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Scientists reveal brain circuit mechanisms underlying arousal regulation, which will be useful in improving deep brain stimulation therapy.


Stashed in: Brain, Stanford, Cognitive Behavioral Therapy, Mental Health

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So... The brain is more complicated than we thought?

The study’s results mark a conceptual shift from a chemical-deficit-or-excess notion of brain disorders to a more nuanced information-processing theory of how the brain works and, when it isn’t working well, why not.

The findings, published online Dec. 10 in eLife, hold direct implications for an increasingly widespread therapeutic approach called deep brain stimulation.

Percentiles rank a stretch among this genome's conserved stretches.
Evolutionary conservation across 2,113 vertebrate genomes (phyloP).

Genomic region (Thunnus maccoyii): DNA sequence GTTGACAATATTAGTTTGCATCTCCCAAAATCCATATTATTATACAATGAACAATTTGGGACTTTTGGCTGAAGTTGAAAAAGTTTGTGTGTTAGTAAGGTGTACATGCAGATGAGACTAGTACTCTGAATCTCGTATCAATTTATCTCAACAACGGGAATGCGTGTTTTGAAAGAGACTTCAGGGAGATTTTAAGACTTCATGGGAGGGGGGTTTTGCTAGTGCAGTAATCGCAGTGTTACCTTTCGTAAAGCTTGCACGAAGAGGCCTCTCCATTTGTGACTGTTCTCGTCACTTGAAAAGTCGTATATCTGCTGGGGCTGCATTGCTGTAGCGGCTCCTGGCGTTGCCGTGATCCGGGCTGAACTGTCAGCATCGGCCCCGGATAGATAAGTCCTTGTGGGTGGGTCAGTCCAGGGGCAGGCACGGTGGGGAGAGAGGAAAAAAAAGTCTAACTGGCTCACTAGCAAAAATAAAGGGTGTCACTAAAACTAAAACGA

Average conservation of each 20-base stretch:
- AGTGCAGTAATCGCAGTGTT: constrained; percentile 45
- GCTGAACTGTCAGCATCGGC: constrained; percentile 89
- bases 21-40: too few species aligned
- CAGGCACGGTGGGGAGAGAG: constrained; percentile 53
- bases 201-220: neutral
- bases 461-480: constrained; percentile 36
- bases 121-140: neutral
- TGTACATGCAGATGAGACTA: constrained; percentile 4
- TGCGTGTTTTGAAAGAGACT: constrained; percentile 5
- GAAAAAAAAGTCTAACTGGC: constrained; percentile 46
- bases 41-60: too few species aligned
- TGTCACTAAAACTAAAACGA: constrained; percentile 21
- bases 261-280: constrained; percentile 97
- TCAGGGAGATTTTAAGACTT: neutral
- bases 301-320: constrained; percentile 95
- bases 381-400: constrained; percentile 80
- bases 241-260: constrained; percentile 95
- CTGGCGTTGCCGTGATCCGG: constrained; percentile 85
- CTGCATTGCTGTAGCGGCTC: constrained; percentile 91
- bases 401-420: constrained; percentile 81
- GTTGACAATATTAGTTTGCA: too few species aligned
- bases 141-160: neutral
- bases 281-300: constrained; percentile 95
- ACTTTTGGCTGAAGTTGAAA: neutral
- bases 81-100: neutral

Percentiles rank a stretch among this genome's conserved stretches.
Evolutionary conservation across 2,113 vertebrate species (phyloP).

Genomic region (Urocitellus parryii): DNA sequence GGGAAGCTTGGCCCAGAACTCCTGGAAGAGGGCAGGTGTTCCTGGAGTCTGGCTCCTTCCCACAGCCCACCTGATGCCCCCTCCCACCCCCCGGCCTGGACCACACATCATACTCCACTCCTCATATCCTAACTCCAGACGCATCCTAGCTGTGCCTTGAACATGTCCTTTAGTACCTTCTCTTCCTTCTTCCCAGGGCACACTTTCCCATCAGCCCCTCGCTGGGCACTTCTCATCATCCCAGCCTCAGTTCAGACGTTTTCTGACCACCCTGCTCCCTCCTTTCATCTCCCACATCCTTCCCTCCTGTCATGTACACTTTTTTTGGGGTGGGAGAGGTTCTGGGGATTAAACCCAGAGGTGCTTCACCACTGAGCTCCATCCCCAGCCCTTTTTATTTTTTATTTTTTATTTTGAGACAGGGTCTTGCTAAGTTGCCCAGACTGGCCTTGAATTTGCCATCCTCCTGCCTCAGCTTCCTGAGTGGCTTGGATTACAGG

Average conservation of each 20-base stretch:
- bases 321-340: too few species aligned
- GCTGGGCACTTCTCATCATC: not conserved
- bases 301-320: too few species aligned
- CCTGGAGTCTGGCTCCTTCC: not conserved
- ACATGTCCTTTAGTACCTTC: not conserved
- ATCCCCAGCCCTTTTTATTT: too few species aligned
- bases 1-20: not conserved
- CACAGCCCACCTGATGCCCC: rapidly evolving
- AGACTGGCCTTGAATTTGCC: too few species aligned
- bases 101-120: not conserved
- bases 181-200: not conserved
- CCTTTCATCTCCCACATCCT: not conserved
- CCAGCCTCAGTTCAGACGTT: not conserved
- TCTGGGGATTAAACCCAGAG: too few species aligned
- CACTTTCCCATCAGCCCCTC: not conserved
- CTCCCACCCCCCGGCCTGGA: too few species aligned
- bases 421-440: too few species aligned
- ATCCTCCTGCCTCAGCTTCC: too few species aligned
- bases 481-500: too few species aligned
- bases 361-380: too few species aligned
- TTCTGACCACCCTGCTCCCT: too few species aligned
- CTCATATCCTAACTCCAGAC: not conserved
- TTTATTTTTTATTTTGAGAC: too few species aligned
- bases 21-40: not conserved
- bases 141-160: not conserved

They point to DBS’s potential for restoring consciousness in minimally conscious patients and countering other cases of impaired consciousness. The findings also highlight the importance of determining optimal stimulation frequencies for DBS devices used across a wide range of brain disorders and demonstrate a method for making those determinations.

The research suggests that a brain structure can be like a radio whose different stations, operating at different frequencies and playing different kinds of music, variously attract or repel different “listening audiences.”

DBS involves the insertion of an electrical-signaling device into a specific area of the brain. It has provided therapeutic benefits to patients with disorders ranging from Parkinson’s disease and essential tremor to major depression and obsessive-compulsive disorder.

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